45. Dr. Endelman’s testimony on mainstreaming was also unconvincing, inconsistent, confusing and convoluted. For example, he claimed that Student was not ready for transition into general education in any form, but later claimed general education was appropriate for all but Student’s core classes and referred to Student’s elective classes at Prentice as general education classes taught by a general education teacher. He opined that Student would become distracted in a larger general education class, but he admitted an instructional assistant would have been able to redirect him. He claimed that Student needed access to professionals at a very small ratio, but opined that Student did not need a one-to-one aide in a general education class. Student did not establish a credible basis for Dr. Endelman’s testimony that Student would resist the support of an instructional assistant but not a teacher’s support. Dr. Endelman’s testimony regarding his claimed familiarity with Student was not persuasive. Dr. Endelman’s testimony failed to establish that the staffing ratios at District would have denied Student an opportunity to make educational progress. Dr. Endelman also told Ms. White that District could meet Student’s needs.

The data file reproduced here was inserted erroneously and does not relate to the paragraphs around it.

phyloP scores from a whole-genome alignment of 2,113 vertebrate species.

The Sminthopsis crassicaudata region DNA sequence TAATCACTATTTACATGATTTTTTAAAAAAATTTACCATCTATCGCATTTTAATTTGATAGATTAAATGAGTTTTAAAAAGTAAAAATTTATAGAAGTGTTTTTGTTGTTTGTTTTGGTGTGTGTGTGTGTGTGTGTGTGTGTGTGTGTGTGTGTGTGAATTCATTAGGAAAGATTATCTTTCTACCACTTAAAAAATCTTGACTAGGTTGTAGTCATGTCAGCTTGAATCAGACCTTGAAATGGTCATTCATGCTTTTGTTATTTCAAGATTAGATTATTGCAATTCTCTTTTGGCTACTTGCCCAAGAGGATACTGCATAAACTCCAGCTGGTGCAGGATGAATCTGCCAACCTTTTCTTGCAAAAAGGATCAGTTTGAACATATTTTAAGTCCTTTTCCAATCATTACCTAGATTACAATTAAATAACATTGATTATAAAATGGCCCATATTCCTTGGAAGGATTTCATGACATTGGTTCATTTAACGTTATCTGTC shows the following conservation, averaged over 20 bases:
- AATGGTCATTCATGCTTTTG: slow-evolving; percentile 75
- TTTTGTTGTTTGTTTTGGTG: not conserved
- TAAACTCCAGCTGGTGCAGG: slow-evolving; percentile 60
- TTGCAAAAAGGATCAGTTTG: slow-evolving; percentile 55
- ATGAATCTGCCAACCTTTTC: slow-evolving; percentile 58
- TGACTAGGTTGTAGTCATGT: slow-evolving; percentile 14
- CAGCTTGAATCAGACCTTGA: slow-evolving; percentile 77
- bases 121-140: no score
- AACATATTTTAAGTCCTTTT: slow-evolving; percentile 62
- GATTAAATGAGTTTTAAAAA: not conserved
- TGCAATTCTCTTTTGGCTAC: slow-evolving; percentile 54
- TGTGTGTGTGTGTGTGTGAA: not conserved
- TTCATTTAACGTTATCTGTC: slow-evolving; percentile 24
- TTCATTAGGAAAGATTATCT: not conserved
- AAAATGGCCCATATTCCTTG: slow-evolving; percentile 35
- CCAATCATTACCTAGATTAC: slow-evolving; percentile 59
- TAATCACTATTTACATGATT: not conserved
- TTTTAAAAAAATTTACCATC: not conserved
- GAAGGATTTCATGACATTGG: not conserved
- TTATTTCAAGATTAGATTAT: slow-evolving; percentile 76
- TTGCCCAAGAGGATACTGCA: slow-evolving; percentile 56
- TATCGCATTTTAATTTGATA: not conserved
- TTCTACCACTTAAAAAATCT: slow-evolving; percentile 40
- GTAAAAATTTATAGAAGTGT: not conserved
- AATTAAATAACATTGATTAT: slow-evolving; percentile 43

46. As to the other Rachel H. factors, the weight of credible evidence established that the non-academic benefits of mainstreaming Student supported the placement offered by District. The September 30, 2015 offer not only provided Student with the interventions he needed to make academic progress, but allowed him the opportunity for exposure to his general education peers. Student offered no persuasive evidence that he would have had an effect on his teachers or the children in regular classes. Neither party presented evidence on the cost of mainstreaming Student. Weighing the evidence on the Rachel H. factors, Student’s placement full-time in a general education class was not appropriate. District’s interim placement offer provided exposure to typical peers to the maximum extent appropriate.